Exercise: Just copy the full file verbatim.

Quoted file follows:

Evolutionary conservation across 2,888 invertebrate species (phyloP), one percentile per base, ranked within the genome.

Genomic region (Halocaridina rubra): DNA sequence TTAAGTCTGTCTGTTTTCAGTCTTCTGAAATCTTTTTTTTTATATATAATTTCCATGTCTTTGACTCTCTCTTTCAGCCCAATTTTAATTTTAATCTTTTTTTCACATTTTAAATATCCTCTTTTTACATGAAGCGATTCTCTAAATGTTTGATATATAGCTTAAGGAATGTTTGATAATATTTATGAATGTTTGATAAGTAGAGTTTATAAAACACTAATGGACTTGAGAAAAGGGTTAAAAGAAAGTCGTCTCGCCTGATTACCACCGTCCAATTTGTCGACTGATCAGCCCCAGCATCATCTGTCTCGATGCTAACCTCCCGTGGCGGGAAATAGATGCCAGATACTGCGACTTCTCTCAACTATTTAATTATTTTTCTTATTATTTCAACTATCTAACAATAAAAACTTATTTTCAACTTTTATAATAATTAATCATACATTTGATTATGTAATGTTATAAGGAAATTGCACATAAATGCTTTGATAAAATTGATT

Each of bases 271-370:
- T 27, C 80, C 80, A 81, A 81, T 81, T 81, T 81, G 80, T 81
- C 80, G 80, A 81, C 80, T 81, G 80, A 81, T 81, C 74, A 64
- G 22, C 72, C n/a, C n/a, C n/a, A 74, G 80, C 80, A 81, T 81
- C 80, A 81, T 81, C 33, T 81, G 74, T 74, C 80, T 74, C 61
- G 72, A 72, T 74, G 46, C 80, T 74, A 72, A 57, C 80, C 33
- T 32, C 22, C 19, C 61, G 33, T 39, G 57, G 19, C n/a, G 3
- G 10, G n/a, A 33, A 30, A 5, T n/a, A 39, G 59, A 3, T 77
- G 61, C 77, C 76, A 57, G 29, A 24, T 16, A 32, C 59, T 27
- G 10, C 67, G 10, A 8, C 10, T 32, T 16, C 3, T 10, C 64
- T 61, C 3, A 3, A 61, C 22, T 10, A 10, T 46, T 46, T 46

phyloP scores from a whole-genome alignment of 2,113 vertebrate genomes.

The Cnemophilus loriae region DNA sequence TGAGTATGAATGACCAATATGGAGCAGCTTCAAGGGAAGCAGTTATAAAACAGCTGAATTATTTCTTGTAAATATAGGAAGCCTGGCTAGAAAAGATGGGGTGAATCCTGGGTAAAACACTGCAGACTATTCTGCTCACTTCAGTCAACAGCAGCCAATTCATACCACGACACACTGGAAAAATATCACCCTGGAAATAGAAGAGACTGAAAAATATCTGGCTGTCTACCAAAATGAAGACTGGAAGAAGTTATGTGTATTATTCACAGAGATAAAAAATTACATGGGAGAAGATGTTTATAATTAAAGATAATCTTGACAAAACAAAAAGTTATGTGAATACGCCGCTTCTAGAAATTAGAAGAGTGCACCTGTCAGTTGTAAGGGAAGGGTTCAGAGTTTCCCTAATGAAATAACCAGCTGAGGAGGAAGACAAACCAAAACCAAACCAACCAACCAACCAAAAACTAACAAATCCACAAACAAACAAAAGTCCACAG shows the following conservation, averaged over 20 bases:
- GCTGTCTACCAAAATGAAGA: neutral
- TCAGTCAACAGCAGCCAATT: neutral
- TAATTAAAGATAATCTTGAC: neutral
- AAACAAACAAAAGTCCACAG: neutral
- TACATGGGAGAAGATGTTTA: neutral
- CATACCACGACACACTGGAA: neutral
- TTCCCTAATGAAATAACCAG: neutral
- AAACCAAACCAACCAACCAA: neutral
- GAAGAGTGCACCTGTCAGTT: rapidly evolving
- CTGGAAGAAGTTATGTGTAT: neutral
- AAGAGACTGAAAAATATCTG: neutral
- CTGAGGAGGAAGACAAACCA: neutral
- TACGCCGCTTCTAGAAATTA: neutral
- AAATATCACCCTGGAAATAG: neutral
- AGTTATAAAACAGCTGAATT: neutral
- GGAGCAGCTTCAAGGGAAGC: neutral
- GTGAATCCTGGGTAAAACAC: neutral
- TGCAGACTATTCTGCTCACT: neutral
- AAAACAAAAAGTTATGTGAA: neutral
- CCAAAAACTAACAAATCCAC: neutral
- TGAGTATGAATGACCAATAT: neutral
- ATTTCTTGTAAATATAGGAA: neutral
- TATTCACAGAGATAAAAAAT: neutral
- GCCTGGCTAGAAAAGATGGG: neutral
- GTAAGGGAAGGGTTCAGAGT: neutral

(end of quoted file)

Evolutionary conservation across 2,888 invertebrate species (phyloP), one percentile per base, ranked within the genome.

Genomic region (Halocaridina rubra): DNA sequence TTAAGTCTGTCTGTTTTCAGTCTTCTGAAATCTTTTTTTTTATATATAATTTCCATGTCTTTGACTCTCTCTTTCAGCCCAATTTTAATTTTAATCTTTTTTTCACATTTTAAATATCCTCTTTTTACATGAAGCGATTCTCTAAATGTTTGATATATAGCTTAAGGAATGTTTGATAATATTTATGAATGTTTGATAAGTAGAGTTTATAAAACACTAATGGACTTGAGAAAAGGGTTAAAAGAAAGTCGTCTCGCCTGATTACCACCGTCCAATTTGTCGACTGATCAGCCCCAGCATCATCTGTCTCGATGCTAACCTCCCGTGGCGGGAAATAGATGCCAGATACTGCGACTTCTCTCAACTATTTAATTATTTTTCTTATTATTTCAACTATCTAACAATAAAAACTTATTTTCAACTTTTATAATAATTAATCATACATTTGATTATGTAATGTTATAAGGAAATTGCACATAAATGCTTTGATAAAATTGATT

Each of bases 271-370:
- T 27, C 80, C 80, A 81, A 81, T 81, T 81, T 81, G 80, T 81
- C 80, G 80, A 81, C 80, T 81, G 80, A 81, T 81, C 74, A 64
- G 22, C 72, C n/a, C n/a, C n/a, A 74, G 80, C 80, A 81, T 81
- C 80, A 81, T 81, C 33, T 81, G 74, T 74, C 80, T 74, C 61
- G 72, A 72, T 74, G 46, C 80, T 74, A 72, A 57, C 80, C 33
- T 32, C 22, C 19, C 61, G 33, T 39, G 57, G 19, C n/a, G 3
- G 10, G n/a, A 33, A 30, A 5, T n/a, A 39, G 59, A 3, T 77
- G 61, C 77, C 76, A 57, G 29, A 24, T 16, A 32, C 59, T 27
- G 10, C 67, G 10, A 8, C 10, T 32, T 16, C 3, T 10, C 64
- T 61, C 3, A 3, A 61, C 22, T 10, A 10, T 46, T 46, T 46

phyloP scores from a whole-genome alignment of 2,113 vertebrate genomes.

The Cnemophilus loriae region DNA sequence TGAGTATGAATGACCAATATGGAGCAGCTTCAAGGGAAGCAGTTATAAAACAGCTGAATTATTTCTTGTAAATATAGGAAGCCTGGCTAGAAAAGATGGGGTGAATCCTGGGTAAAACACTGCAGACTATTCTGCTCACTTCAGTCAACAGCAGCCAATTCATACCACGACACACTGGAAAAATATCACCCTGGAAATAGAAGAGACTGAAAAATATCTGGCTGTCTACCAAAATGAAGACTGGAAGAAGTTATGTGTATTATTCACAGAGATAAAAAATTACATGGGAGAAGATGTTTATAATTAAAGATAATCTTGACAAAACAAAAAGTTATGTGAATACGCCGCTTCTAGAAATTAGAAGAGTGCACCTGTCAGTTGTAAGGGAAGGGTTCAGAGTTTCCCTAATGAAATAACCAGCTGAGGAGGAAGACAAACCAAAACCAAACCAACCAACCAACCAAAAACTAACAAATCCACAAACAAACAAAAGTCCACAG shows the following conservation, averaged over 20 bases:
- GCTGTCTACCAAAATGAAGA: neutral
- TCAGTCAACAGCAGCCAATT: neutral
- TAATTAAAGATAATCTTGAC: neutral
- AAACAAACAAAAGTCCACAG: neutral
- TACATGGGAGAAGATGTTTA: neutral
- CATACCACGACACACTGGAA: neutral
- TTCCCTAATGAAATAACCAG: neutral
- AAACCAAACCAACCAACCAA: neutral
- GAAGAGTGCACCTGTCAGTT: rapidly evolving
- CTGGAAGAAGTTATGTGTAT: neutral
- AAGAGACTGAAAAATATCTG: neutral
- CTGAGGAGGAAGACAAACCA: neutral
- TACGCCGCTTCTAGAAATTA: neutral
- AAATATCACCCTGGAAATAG: neutral
- AGTTATAAAACAGCTGAATT: neutral
- GGAGCAGCTTCAAGGGAAGC: neutral
- GTGAATCCTGGGTAAAACAC: neutral
- TGCAGACTATTCTGCTCACT: neutral
- AAAACAAAAAGTTATGTGAA: neutral
- CCAAAAACTAACAAATCCAC: neutral
- TGAGTATGAATGACCAATAT: neutral
- ATTTCTTGTAAATATAGGAA: neutral
- TATTCACAGAGATAAAAAAT: neutral
- GCCTGGCTAGAAAAGATGGG: neutral
- GTAAGGGAAGGGTTCAGAGT: neutral